• View in gallery

    (A) Severe right-eye edema and purulent secretion consistent with blepharitis. (B) Eyelid biopsy showing multiple, narrow base, budding yeast cells of Paracoccidioides brasiliensis on lactophenol blue staining. This figure appears in color at www.ajtmh.org.

  • 1.

    Borges-Walmsley MI, Chen D, Shu X, Walmsley AR, 2002. The pathobiology of Paracoccidioides brasiliensis. Trends Microbiol 2: 8087.

  • 2.

    Odashiro AN 2011. Eyelid and conjunctival paracoccidioidomycosis simulating carcinoma. Int Ophthalmol 31: 6367.

  • 3.

    Cruz AA, Zenha F, Silva JT Jr, Martinez R, 2004. Eyelid involvement in paracoccidioidomycosis. Ophthal Plast Reconstr Surg 20: 212216.

 

 

 

 

Ophthalmic Paracoccidioidomycosis

View More View Less
  • 1 Infectious Diseases Section, Internal Medicine Department, University of Antioquia School of Medicine, Medellín, Colombia;
  • 2 Infectious Diseases Section, University of Antioquia School of Medicine, Medellín, Colombia

A 51-year-old man, with no remarkable medical history besides being a chronic smoker, had been working his entire life as a farmer in a rural area of Colombia (Bajo Cauca-Antioquia). He presented to the Infectious Diseases out-patient clinic with 6 months of progressive right eyelid edema, with purulent secretion but without any signs of periorbital cellulitis and a normal visual acuity, for which he had been treated with many different eye drops (steroid and antibiotic eye drops) without any significant clinical improvement. His only complaint was about subjective fevers and 5-Kg weight loss. Physical examination demonstrated that he was malnourished, with normal vital signs and had a severe right eye blepharitis (Figure 1A). The remainder of the exam did not show oral, chest, or abdominal findings. Then an eyelid biopsy was performed, showing multiple, narrow base, budding yeast cells (the “steering wheels”) of Paracoccidioides brasiliensis on lactophenol blue staining (Figure 1B). Culture on Saboreaud’s medium confirmed the mycological diagnosis. Treatment with oral itraconazole solution led to significant clinical improvement without any relapse on 6-months follow-up.

Figure 1.
Figure 1.

(A) Severe right-eye edema and purulent secretion consistent with blepharitis. (B) Eyelid biopsy showing multiple, narrow base, budding yeast cells of Paracoccidioides brasiliensis on lactophenol blue staining. This figure appears in color at www.ajtmh.org.

Citation: The American Journal of Tropical Medicine and Hygiene 97, 6; 10.4269/ajtmh.17-0613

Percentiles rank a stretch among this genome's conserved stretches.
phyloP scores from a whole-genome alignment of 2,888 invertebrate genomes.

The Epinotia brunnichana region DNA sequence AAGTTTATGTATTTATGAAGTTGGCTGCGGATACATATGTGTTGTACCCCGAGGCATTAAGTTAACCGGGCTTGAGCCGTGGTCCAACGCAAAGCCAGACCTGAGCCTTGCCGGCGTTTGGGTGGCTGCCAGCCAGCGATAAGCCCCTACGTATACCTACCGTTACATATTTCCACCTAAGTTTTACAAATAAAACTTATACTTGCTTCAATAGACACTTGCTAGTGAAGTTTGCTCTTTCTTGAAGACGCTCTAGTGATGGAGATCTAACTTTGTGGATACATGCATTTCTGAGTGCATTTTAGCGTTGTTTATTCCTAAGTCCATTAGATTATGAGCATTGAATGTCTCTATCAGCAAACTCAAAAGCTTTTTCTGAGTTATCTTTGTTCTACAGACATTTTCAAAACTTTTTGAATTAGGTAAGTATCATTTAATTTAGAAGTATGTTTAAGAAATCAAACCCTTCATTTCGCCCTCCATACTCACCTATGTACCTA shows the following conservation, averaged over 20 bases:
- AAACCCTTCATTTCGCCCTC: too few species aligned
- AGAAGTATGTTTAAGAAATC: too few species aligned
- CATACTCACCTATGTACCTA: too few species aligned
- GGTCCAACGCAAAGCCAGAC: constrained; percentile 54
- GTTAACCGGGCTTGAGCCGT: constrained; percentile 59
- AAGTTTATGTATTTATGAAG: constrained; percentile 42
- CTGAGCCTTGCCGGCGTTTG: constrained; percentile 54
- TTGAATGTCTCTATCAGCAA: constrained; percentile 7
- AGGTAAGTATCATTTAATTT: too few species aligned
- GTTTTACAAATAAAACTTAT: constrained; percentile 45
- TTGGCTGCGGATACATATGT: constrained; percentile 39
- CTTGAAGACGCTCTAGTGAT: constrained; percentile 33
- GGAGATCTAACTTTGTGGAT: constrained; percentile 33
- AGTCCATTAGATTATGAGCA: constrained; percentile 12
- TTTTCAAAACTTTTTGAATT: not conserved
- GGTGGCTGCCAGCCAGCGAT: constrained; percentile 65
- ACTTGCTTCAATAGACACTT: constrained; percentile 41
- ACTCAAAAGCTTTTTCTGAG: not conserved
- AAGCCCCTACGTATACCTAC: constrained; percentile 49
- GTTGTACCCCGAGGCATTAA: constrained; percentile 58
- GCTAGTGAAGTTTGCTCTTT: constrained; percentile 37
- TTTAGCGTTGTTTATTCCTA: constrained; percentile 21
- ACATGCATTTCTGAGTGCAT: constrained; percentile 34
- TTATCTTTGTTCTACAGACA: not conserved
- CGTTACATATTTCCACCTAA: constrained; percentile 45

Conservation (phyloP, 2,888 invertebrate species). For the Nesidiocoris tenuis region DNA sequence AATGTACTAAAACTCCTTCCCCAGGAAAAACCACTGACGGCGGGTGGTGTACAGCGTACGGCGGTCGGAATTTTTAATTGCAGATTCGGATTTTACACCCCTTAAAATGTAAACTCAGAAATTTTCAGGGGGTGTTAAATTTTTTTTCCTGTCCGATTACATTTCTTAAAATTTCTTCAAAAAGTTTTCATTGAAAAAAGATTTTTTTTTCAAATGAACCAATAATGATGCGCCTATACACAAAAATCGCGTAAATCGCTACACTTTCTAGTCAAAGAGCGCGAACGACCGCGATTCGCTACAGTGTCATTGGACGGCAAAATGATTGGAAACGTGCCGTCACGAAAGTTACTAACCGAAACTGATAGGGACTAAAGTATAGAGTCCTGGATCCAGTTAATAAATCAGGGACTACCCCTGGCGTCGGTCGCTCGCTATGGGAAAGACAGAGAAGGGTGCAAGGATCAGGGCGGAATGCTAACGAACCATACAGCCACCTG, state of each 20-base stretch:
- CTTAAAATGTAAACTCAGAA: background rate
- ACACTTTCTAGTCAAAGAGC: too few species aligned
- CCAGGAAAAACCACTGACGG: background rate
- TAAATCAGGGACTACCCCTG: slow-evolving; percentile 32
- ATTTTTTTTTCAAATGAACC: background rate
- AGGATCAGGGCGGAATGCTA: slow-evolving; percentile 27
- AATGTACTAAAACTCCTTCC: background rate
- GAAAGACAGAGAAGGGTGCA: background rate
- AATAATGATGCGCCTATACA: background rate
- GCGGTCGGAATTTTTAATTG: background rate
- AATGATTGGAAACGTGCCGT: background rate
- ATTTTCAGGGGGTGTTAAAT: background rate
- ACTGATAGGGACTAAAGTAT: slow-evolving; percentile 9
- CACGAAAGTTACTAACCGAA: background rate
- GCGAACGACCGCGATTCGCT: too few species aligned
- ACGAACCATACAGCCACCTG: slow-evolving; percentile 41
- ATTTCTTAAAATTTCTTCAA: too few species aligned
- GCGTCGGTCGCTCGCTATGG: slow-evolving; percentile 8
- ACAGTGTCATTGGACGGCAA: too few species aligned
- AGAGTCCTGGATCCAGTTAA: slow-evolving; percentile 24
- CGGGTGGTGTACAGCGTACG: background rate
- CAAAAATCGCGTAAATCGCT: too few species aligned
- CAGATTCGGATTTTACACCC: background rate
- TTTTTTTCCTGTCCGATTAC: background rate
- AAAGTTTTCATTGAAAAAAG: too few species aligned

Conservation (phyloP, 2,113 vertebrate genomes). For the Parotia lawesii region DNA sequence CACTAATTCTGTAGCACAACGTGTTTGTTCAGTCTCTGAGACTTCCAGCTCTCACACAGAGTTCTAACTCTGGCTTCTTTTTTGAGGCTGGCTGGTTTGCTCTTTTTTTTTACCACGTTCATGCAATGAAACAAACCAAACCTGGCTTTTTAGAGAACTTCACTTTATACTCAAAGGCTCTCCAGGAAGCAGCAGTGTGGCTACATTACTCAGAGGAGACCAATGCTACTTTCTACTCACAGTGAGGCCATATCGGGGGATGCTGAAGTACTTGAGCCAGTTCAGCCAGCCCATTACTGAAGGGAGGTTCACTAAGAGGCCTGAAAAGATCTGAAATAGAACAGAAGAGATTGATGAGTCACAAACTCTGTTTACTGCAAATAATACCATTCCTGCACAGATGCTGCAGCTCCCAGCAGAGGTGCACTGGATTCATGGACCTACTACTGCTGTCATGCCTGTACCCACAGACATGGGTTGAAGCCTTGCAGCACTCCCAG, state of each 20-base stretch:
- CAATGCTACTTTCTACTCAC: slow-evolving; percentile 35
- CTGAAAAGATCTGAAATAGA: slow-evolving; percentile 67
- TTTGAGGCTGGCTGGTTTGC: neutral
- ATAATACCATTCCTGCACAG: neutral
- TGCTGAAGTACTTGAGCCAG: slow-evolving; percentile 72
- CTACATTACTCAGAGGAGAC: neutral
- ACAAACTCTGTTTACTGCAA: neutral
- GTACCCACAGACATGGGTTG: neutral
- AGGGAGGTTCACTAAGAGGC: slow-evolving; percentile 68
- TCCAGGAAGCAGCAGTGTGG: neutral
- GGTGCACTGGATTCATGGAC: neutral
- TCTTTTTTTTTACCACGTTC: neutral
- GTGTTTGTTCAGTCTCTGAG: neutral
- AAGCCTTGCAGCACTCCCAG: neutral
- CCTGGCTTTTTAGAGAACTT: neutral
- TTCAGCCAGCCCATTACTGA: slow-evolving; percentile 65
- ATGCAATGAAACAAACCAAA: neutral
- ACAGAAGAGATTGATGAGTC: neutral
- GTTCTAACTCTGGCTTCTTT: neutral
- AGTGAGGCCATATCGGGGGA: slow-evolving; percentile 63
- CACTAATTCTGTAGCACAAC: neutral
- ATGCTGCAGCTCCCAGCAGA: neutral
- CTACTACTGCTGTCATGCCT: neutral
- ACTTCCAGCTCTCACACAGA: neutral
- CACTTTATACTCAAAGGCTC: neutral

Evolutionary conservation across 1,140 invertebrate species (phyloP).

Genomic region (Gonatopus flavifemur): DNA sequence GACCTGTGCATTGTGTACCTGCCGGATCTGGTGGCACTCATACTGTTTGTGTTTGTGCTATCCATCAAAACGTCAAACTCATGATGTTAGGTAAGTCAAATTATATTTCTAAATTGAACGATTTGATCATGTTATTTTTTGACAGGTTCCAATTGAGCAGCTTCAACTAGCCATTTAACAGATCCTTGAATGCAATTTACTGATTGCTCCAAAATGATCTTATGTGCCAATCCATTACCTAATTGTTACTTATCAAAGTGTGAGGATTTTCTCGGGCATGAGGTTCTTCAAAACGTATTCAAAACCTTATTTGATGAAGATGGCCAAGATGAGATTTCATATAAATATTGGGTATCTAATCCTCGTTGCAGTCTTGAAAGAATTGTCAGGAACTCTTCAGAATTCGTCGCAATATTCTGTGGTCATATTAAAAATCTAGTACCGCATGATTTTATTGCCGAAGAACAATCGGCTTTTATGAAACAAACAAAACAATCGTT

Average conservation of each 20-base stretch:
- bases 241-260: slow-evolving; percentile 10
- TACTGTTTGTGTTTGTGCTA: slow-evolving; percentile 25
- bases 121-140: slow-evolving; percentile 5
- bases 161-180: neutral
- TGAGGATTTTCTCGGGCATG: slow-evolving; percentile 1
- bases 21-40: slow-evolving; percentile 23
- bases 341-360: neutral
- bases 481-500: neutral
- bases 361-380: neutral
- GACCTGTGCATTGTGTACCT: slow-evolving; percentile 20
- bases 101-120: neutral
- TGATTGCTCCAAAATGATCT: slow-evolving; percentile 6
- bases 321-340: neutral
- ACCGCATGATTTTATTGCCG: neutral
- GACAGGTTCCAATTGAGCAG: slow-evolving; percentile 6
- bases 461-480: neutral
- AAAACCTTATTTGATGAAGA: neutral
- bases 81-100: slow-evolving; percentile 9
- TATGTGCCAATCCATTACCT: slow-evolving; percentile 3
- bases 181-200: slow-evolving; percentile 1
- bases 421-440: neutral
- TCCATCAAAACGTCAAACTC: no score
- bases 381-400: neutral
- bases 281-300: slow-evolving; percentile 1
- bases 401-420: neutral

Paracoccidioidomycosis (or South American blastomycosis) is a systemic mycosis of high prevalence in Latin America, caused by dimorphic fungus P. brasiliensis. It has different clinical forms and may affect any organ or system, but the ophthalmic involvement like the one seen in this case is rare, and when it occurs, it is usually secondary to primary ocular infection spreading by contiguity.1 Isolated active lesions are usually diagnosed as malignant tumors, and cicatricial changes are characterized by a high degree of fibrosis.2 If not treated, the mycosis can destroy the eyelid, but most of the cases can be treated with triazoles, being itraconazole considered the treatment of choice in mild-to-moderate cases, and amphotericin B is recommended only for severe cases.3

Acknowledgments:

We want to thank to the medical and experimental micology group CIB-UdeA-UPB for the Figure 1B photos.

REFERENCES

  • 1.

    Borges-Walmsley MI, Chen D, Shu X, Walmsley AR, 2002. The pathobiology of Paracoccidioides brasiliensis. Trends Microbiol 2: 8087.

  • 2.

    Odashiro AN 2011. Eyelid and conjunctival paracoccidioidomycosis simulating carcinoma. Int Ophthalmol 31: 6367.

  • 3.

    Cruz AA, Zenha F, Silva JT Jr, Martinez R, 2004. Eyelid involvement in paracoccidioidomycosis. Ophthal Plast Reconstr Surg 20: 212216.

Author Notes

Address correspondence to Juan Cataño, Infectious Diseases Section, Internal Medicine Department, University of Antioquia School of Medicine, Calle 15 Sur # 48-130, Medellín, Colombia. E-mail: kataju@hotmail.com

Authors’ addresses: Juan Cataño and Alexander Salinas, Universidad de Antioquia, Internal Medicine, Medellin, Antioquia, Colombia, E-mails: kataju@hotmail.com and alex_salinasc@hotmail.com.

Save